Practicing ArchitectureKnowledge Communities
Typically, buildings are designed to meet building code requirements, whereas green building design challenges designers to go beyond the codes to improve overall building performance and minimize life-cycle environmental impact and cost. But how does one determine if a building is green? There are several good tools that can assist in analyzing energy use and savings in a building. A good place to start is with the National Institute of Building Sciences' Whole Building Design Guide (WBDG). The WBDG is the only Web-based portal providing government and industry practitioners with one-stop access to up-to-date information on a wide range of building-related guidance, criteria, and technology from a whole-buildings perspective.
Another great resource is Energy Star®, a program offered jointly by the U.S. Department of Energy (DOE) and the Environmental Protection Agency (EPA). Energy Star® provides the public and private sector alike with the means to save money and protect the environment through energy-efficient products and practices. Among other things, the DOE and EPA rate the energy efficiency of buildings, and grant the Energy Star® label to buildings that achieve significant annual energy savings. Energy Star® also offers a free Web-based service called Target Finder, which allows architects and designers of new buildings (as well as those under major retrofit) to establish an energy budget and performance target and provides many other online resources that allow you to plan, track, and manage energy reduction goals in the built environment.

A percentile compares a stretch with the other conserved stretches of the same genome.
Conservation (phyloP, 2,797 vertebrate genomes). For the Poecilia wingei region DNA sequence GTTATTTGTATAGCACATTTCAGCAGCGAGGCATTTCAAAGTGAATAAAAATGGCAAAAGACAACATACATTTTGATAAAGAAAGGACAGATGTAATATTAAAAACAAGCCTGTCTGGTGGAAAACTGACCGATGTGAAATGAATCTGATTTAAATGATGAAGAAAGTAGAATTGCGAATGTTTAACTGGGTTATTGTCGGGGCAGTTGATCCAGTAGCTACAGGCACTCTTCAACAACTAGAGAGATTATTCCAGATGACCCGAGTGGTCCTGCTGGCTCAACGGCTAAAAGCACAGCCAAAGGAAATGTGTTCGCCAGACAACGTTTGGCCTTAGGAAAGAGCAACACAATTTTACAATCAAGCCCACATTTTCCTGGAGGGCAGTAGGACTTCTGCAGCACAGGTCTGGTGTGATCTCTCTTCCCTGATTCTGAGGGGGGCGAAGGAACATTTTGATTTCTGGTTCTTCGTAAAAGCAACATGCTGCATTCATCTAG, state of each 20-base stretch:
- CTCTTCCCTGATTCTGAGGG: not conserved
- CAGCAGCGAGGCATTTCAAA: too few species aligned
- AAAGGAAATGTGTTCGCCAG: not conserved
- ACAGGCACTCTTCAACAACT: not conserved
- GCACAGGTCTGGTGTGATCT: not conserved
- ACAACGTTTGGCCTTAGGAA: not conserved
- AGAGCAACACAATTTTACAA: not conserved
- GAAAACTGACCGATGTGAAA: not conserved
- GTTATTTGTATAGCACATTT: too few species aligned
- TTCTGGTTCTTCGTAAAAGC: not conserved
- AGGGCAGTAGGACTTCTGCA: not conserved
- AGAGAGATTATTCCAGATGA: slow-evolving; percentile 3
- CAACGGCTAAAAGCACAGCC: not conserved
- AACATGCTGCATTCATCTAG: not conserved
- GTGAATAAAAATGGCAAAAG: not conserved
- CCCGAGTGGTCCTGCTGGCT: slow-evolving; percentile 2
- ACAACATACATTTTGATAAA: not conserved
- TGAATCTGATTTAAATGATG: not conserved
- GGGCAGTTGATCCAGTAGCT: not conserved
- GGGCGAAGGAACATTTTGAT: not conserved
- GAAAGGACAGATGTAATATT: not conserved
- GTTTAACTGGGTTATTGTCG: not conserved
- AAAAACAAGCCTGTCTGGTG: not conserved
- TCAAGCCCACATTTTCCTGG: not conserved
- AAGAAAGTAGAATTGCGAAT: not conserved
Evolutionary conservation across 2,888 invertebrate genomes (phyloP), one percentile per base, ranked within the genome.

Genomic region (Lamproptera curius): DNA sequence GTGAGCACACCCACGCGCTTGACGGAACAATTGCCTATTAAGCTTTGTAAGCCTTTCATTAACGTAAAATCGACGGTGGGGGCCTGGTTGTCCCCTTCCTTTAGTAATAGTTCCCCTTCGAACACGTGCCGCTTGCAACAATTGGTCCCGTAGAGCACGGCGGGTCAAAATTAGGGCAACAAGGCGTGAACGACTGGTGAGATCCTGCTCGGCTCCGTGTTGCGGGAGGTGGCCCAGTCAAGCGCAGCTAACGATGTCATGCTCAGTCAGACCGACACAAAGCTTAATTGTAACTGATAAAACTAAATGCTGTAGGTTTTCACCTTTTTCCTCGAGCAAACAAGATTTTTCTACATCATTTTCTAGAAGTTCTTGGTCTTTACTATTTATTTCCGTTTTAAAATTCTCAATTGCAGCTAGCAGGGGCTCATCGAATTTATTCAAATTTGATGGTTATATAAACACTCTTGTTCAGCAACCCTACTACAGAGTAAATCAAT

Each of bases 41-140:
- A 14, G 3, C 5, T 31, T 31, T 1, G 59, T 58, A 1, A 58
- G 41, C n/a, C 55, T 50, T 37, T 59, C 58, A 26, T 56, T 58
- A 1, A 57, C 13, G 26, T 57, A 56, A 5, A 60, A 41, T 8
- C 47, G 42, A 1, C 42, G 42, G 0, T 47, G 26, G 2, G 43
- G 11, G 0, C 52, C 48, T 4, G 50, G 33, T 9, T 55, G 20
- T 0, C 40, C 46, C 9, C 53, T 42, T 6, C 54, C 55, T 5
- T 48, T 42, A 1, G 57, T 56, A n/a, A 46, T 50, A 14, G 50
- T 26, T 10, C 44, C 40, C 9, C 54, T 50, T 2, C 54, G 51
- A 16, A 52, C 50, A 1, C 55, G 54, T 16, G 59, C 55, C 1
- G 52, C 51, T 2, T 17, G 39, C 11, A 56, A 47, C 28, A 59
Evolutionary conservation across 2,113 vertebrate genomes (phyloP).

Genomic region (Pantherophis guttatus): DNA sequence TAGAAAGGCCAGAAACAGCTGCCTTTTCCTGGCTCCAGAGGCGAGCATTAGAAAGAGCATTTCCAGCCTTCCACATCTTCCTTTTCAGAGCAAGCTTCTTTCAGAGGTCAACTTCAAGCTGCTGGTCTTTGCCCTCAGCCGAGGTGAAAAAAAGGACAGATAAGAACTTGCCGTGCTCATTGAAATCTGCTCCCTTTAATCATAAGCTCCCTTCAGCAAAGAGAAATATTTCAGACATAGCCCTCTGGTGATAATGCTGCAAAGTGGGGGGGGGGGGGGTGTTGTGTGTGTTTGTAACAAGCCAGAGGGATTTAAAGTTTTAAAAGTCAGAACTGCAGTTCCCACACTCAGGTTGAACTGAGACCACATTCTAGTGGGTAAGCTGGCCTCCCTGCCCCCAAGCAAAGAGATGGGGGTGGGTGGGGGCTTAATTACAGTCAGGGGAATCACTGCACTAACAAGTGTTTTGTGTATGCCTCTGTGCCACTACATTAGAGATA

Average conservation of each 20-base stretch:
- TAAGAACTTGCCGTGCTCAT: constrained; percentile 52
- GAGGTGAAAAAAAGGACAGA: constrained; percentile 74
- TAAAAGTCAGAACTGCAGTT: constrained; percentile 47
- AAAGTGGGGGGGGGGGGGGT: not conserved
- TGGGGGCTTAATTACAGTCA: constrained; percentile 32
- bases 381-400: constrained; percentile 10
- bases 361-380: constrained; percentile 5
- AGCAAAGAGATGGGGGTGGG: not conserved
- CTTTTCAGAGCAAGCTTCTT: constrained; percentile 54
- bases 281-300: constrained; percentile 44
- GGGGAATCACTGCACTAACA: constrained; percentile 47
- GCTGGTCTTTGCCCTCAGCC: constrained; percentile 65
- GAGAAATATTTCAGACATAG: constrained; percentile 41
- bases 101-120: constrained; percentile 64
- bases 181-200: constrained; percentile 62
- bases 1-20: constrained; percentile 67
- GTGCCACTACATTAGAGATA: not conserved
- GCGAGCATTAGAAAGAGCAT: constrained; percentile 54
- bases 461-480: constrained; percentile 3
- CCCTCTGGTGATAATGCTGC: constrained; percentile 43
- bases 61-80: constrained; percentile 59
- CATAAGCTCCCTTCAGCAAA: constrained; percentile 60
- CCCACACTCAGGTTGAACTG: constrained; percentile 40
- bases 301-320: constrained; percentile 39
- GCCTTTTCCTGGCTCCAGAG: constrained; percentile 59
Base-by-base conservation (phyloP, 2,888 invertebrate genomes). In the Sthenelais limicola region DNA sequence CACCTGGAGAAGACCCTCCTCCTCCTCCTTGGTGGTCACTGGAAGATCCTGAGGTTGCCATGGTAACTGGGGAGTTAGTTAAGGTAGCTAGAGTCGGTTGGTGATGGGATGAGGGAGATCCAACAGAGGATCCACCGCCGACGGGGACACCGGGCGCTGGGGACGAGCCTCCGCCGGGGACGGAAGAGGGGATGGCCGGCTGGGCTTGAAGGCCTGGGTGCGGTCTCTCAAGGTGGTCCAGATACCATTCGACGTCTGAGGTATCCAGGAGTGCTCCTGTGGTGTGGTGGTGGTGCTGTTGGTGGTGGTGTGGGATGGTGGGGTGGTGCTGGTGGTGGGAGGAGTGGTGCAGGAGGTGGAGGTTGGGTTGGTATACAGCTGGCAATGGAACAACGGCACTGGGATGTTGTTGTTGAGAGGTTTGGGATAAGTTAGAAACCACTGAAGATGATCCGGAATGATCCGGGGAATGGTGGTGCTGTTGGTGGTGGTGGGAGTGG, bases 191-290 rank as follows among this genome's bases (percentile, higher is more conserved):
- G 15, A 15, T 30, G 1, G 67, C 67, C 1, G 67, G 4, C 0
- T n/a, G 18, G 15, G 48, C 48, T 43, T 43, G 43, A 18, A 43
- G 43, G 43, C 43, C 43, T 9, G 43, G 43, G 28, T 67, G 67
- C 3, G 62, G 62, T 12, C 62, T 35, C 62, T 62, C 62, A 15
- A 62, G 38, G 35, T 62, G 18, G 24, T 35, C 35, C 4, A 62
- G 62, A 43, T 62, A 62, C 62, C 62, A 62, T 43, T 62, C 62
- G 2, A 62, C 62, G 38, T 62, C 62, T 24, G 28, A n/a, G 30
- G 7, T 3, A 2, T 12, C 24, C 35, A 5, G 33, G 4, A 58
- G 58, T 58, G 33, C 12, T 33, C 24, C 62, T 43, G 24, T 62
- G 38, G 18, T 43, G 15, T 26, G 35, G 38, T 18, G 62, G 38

Private green building rating systems are another important tool in building green because they help to transform this design goal into specific performance objectives and provide a framework to assess the overall design. In order to increase the architect's ability to advocate for green buildings, in December 2005, the AIA Board of Directors passed a Sustainable Rating Systems Position Statement. The position establishes general support for green building rating systems and identifies criteria that the Institute deems important for inclusion in any green rating program. It is important to note that the AIA position does not endorse any specific green building rating system; rather, it establishes specific criteria that architects deem important for inclusion in any green rating system.
To help you decide what rating system is best for your community, this CD allows you to link directly to the Web sites of two publishers of green building rating systems: the United States Green Building Council, publishers of the LEED rating system, and the Green Building Initiative, the parent organization for the US version of Green Globes.